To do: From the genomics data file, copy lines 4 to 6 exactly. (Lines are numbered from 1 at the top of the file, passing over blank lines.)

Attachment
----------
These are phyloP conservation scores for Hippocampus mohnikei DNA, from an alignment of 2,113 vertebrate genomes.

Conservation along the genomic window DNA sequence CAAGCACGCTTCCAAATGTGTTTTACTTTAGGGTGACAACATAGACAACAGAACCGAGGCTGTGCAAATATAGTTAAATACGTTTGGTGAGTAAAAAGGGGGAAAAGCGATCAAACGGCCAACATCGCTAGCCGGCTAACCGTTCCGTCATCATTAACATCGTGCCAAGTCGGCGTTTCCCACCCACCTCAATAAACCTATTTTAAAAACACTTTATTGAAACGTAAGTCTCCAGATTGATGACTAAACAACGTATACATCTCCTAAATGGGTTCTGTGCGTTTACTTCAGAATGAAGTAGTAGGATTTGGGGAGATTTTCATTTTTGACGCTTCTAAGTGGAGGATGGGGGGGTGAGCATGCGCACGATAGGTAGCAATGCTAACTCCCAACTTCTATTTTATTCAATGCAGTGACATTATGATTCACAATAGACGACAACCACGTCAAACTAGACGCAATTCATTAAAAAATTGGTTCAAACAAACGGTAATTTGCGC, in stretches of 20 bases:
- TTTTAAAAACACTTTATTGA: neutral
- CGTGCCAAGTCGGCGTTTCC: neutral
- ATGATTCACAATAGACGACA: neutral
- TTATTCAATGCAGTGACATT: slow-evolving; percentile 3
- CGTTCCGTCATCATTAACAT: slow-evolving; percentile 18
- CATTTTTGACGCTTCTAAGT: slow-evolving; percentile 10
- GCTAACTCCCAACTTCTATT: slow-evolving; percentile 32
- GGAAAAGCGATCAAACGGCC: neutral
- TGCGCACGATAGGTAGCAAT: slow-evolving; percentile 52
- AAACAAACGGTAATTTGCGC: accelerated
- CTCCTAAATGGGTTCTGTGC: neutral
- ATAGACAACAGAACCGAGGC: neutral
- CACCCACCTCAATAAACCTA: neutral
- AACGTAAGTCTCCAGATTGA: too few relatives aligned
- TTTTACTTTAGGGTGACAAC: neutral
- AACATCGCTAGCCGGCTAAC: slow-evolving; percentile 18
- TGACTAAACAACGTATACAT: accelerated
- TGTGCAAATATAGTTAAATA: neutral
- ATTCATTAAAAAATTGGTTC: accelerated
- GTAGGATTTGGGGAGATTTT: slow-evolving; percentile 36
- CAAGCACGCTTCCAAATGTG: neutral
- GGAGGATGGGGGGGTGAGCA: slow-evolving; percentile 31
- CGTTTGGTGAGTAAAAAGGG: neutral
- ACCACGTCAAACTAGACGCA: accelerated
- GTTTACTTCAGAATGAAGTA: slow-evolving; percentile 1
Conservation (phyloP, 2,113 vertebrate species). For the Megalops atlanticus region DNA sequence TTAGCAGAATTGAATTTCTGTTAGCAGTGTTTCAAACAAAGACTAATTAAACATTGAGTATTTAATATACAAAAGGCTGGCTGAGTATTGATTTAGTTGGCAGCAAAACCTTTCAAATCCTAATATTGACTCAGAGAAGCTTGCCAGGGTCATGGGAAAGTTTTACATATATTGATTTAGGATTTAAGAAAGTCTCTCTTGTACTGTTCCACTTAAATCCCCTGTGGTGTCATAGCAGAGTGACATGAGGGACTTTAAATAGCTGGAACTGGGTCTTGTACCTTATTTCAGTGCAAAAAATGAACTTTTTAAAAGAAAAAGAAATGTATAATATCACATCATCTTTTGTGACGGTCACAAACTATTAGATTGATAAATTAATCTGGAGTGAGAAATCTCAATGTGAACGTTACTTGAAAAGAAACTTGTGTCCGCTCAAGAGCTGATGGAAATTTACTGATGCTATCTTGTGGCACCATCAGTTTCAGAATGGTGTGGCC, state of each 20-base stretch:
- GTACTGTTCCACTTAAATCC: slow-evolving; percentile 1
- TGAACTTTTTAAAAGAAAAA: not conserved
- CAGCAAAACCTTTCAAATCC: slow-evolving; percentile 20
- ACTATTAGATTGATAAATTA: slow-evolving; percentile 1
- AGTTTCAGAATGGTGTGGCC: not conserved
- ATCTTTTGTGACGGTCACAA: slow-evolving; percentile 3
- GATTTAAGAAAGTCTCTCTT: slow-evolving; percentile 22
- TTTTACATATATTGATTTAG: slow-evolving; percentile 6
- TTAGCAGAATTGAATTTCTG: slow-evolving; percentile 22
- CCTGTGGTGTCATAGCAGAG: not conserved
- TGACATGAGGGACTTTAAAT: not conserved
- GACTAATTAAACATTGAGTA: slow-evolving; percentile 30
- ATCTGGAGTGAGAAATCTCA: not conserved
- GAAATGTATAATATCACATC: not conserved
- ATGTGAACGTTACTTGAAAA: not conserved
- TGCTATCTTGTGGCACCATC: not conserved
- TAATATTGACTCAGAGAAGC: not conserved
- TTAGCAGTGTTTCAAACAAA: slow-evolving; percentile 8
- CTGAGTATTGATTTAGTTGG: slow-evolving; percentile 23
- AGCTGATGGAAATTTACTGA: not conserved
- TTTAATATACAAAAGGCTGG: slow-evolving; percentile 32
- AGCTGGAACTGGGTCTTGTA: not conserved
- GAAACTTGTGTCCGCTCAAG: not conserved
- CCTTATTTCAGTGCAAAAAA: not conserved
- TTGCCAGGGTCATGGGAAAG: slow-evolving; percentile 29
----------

- CGTGCCAAGTCGGCGTTTCC: neutral
- ATGATTCACAATAGACGACA: neutral
- TTATTCAATGCAGTGACATT: slow-evolving; percentile 3